The girls’ athletic director at Elk Grove High School in Elk Grove, Illinois, Jackie Randall is attempting to blaze a trail for female high school athletic directors. Noting that she doesn’t usually “see many people who look like me, with a spouse and children” in her role, she became involved with Women Leaders in College Sports with the mindset of increasing the presence of women in high-ranking positions within high school athletics. On top of her duties as girls’ athletic director and English teacher, Jackie also leads a Women Leader Circle Call for high school athletics administrators. We sat down with her to talk about her path, working in high school athletics and how to support other women in the industry.
Tell us about your current position and your career path.
I am the girls’ athletic director at Elk Grove High School in Elk Grove, Illinois. I also teach three periods of sophomore English at the high school. In my role as girls’ athletic director, I handle everything with regards to girls’ sports: scheduling, transportation, purchasing, hiring and mentoring coaches, student-athletes discipline, eligibility, and supervising the events themselves.
I was attracted to this profession because my dad coached high school basketball for 40-plus years and I was raised a gym rat. I loved being around that atmosphere, especially because so many of his teams were successful and made deep state runs. I was impacted by their success and the relationships he built with players and fellow coaches. I knew that if I got into education, I’d want to coach. When I became an English teacher, I also signed on for coaching track and field for both the boys and girls teams. After that season, I was promoted to the head girls’ track and field coach for eight years before getting an administration certificate. When the girls’ AD job presented itself, I threw my hat into the ring, and I got it. I love my job because I can stay in the classroom-building relationships with students - while still working with track and all other athletics. I felt like if I was going to move out of the classroom, this was a risk-free way to experience administration and I’ve been proven correct. This is a unique combination of being in the classroom while still being involved in a variety of athletics.
What makes high school athletics so unique?
The best thing about high school athletics is that they give an opportunity to everyone. At my school, there are a significant amount of teams that don’t cut so if you want to get involved, you can. We focus on giving every student-athlete a great athletic experience, regardless of skill level.
Working in high school athletics, I’ve become a jack of all trades. I’m doing a lot of different things that at the collegiate or professional level are handled by entire departments - compliance, academics, event management, etc. Because of that, my skill set has been bolstered. I know what’s going on in every aspect so if someone doesn’t show up, I can solve the problem.
As a mother of two, how do you blend your career in athletics with your role as a wife and mother?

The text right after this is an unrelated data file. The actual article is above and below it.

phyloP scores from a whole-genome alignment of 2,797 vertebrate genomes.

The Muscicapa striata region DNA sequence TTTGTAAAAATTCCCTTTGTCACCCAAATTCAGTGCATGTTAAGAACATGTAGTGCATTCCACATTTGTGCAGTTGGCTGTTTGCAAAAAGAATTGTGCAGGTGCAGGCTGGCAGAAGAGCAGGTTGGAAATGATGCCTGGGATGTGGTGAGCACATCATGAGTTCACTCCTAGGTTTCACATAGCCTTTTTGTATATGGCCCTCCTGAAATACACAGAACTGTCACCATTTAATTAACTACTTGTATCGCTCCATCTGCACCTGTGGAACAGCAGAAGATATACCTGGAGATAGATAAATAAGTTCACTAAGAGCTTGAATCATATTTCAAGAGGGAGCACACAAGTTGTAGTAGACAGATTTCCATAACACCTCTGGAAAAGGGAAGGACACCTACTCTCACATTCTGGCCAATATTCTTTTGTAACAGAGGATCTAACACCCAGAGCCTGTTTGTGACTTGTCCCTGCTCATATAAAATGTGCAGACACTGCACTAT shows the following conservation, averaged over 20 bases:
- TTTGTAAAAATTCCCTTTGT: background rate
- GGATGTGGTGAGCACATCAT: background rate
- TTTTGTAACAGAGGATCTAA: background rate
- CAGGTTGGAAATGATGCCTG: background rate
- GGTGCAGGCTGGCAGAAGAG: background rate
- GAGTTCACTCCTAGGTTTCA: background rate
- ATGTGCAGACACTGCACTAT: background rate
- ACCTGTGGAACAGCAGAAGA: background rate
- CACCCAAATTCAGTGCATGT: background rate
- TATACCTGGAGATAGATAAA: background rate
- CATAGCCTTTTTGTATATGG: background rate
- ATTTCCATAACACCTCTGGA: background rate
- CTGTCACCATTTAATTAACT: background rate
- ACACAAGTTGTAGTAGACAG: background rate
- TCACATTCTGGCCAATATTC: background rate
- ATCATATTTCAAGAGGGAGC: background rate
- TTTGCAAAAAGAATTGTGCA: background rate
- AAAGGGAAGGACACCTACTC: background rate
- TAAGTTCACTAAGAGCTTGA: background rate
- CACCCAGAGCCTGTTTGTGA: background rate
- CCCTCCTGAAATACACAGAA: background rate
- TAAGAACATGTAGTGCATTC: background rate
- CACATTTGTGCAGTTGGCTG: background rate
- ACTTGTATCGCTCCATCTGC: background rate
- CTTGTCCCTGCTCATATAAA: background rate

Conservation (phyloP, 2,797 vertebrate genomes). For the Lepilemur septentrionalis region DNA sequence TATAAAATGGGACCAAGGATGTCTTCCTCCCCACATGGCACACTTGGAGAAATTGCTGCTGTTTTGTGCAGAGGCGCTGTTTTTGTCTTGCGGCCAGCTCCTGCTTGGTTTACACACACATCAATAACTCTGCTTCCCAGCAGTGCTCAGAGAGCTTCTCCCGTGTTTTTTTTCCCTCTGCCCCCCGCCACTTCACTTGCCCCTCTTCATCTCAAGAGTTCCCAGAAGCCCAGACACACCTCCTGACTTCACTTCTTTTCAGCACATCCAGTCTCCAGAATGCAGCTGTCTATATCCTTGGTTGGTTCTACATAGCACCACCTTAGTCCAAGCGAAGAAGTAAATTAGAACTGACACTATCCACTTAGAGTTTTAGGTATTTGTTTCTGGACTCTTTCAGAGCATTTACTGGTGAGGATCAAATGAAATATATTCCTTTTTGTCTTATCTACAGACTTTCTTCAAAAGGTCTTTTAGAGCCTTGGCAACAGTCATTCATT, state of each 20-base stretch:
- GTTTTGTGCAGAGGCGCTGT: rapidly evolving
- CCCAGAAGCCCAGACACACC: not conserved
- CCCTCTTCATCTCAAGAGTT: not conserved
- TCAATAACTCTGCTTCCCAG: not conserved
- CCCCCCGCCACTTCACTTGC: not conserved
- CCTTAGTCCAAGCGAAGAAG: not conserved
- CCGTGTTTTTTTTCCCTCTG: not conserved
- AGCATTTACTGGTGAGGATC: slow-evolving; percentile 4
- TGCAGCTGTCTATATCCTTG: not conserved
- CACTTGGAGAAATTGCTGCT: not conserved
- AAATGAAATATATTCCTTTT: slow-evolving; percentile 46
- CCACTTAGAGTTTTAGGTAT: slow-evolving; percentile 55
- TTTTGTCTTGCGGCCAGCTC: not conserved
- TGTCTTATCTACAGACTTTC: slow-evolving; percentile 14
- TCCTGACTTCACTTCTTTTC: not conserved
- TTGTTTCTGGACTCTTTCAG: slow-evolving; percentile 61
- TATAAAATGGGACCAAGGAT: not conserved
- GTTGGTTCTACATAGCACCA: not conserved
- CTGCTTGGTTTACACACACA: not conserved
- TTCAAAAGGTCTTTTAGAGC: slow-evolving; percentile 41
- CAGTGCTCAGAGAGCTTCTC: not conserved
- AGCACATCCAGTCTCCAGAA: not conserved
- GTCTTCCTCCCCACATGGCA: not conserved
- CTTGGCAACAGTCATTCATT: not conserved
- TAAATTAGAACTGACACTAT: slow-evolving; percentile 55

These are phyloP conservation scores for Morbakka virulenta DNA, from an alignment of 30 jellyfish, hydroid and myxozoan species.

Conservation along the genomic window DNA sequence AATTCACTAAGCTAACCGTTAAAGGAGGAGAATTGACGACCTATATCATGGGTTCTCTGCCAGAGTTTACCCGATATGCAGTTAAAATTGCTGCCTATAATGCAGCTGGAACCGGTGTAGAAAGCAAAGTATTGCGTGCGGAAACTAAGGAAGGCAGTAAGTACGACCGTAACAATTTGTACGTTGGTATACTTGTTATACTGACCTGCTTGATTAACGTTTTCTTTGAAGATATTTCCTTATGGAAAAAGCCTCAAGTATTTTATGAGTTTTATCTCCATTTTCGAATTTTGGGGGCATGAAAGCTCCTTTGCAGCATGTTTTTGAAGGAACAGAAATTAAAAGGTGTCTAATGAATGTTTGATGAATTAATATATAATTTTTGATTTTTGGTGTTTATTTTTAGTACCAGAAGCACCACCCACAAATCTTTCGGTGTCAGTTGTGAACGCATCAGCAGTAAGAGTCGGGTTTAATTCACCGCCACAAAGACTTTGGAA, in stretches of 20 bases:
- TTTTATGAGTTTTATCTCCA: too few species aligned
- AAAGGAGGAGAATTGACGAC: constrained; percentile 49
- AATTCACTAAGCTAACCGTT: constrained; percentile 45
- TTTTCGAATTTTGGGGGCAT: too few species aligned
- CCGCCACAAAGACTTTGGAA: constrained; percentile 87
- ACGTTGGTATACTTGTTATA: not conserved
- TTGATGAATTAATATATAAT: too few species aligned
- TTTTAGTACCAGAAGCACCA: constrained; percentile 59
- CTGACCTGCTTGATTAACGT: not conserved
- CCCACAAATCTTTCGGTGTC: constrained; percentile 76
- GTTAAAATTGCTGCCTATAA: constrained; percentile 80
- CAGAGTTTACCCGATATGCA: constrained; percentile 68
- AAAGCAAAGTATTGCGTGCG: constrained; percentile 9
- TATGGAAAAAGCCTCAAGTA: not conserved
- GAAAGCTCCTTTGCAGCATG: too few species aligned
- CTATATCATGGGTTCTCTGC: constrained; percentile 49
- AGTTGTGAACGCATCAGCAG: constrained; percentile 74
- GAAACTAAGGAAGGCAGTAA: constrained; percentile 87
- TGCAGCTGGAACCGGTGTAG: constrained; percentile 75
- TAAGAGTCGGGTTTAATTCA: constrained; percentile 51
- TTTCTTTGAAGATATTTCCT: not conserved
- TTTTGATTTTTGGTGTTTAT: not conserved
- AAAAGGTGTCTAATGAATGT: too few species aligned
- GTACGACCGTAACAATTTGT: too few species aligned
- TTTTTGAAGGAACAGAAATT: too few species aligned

The key to blending my role as a mother and my athletic career is to have a strong support system. My husband, parents, and in-laws are very supportive and help out all the time. If you don't have that support, you may have to hire it in order to make this type of profession work. I also have to give up certain things: a clean house, time for volunteering, and small piles of laundry. Additionally, I truly try to be present wherever I am: at work or at home. It is difficult because many times I am "on call" for work, but I try and limit those instances as much as possible. I also take days off. I go on field trips with my kids or volunteer for field day or just take a day to be. My me-time and self care is important to me. I build in time for my fitness at least four times a week as I see that it positively impacts my mindstate and all other elements of my life.
Talk about your involvement with Women Leaders in College Sports.
I became involved with the organization because I was looking for more support as a female athletic director. When I first started, I was trying to figure out what’s out there in terms of support for female high school athletic directors because nothing presented itself. I caught wind of Women Leaders and reached out. Women Leaders has been open and supportive bringing support to the high school level. The first step was facilitating a Circle Call - a conference call - for high school administrators. I also joined their mentoring program - I talk once a month with an assistant AD at a NAIA school - and I’m on their membership committee.
I’ve really reaped the benefits of becoming connected with women around the nation. I can’t believe how my network has blown up. Members of Women Leaders, women in sport at all levels, call me asking how they can help. My network of female high school athletic directors has also expanded. It’s amazing! The willingness of people in the organization to help me out is unprecedented in my professional career.
What are the best ways women can support other women in the industry?
I surround myself with women of the same mindset. I practice being open-minded and supportive of others. I try to balance pushing the envelope with not crossing the line to where I’m burning my bra and isolating myself and my views. With that comes being legitimate and really knowledgeable at your job. Personally, I focus on pushing to support and make a pathway for women, but also try to be excellent at my job so my actions speak louder than my words.